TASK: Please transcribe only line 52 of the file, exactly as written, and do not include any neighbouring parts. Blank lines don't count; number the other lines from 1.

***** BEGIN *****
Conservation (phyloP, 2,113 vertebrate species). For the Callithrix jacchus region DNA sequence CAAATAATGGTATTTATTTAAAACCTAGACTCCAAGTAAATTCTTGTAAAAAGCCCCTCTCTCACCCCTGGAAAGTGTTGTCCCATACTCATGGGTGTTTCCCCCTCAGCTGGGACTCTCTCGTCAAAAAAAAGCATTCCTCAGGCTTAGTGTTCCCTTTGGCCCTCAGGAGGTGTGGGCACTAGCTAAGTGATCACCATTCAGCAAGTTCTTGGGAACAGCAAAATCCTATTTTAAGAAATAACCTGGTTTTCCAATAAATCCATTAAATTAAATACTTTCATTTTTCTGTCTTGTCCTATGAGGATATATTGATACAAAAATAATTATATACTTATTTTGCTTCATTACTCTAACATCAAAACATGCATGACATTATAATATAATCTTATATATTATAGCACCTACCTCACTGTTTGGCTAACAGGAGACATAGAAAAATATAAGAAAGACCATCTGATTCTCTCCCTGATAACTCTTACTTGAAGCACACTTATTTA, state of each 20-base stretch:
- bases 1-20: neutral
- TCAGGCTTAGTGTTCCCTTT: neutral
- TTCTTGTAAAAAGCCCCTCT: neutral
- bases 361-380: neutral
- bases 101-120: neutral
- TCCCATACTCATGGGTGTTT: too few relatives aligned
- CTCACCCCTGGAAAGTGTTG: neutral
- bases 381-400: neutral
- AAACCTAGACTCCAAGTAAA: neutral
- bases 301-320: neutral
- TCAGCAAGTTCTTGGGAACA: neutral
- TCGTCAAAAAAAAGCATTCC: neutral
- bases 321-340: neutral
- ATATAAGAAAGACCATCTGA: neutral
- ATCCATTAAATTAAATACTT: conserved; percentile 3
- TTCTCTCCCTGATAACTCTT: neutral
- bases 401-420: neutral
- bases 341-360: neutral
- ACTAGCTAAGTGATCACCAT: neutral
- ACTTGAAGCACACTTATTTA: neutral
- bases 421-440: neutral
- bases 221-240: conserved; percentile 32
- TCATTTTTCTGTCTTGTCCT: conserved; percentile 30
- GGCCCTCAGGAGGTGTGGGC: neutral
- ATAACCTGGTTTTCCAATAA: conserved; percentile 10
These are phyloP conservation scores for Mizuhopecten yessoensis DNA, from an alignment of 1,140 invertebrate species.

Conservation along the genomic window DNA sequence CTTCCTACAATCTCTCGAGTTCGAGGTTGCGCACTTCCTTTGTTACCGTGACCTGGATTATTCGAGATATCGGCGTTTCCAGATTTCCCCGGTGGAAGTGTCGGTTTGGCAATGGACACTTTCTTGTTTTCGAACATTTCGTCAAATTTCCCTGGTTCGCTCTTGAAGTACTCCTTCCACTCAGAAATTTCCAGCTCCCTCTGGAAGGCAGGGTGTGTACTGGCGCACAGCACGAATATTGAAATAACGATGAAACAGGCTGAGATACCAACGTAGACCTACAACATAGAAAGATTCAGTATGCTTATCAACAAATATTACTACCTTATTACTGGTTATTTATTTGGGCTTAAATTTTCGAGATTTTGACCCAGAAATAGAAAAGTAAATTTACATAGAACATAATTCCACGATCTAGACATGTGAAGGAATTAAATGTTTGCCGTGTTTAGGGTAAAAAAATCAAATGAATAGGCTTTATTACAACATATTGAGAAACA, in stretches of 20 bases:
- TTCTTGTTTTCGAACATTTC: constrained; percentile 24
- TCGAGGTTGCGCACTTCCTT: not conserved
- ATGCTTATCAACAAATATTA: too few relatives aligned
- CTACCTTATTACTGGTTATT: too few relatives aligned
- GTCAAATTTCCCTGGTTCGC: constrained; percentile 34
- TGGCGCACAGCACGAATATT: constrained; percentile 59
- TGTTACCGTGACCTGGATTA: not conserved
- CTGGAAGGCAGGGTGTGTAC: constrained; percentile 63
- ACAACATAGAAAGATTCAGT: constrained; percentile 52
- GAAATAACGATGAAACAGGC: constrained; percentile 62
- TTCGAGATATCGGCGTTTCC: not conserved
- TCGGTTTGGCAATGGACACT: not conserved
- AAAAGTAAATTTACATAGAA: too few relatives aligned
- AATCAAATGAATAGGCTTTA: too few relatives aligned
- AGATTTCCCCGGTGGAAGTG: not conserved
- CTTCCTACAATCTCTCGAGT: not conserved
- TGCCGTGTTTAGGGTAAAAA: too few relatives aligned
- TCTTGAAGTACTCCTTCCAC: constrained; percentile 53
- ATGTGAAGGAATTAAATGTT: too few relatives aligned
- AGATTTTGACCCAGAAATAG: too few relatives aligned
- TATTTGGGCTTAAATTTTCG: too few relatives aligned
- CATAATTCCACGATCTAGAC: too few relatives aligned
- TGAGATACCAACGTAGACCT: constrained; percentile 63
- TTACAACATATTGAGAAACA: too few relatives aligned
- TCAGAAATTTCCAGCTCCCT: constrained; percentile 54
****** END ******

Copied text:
- TTACAACATATTGAGAAACA: too few relatives aligned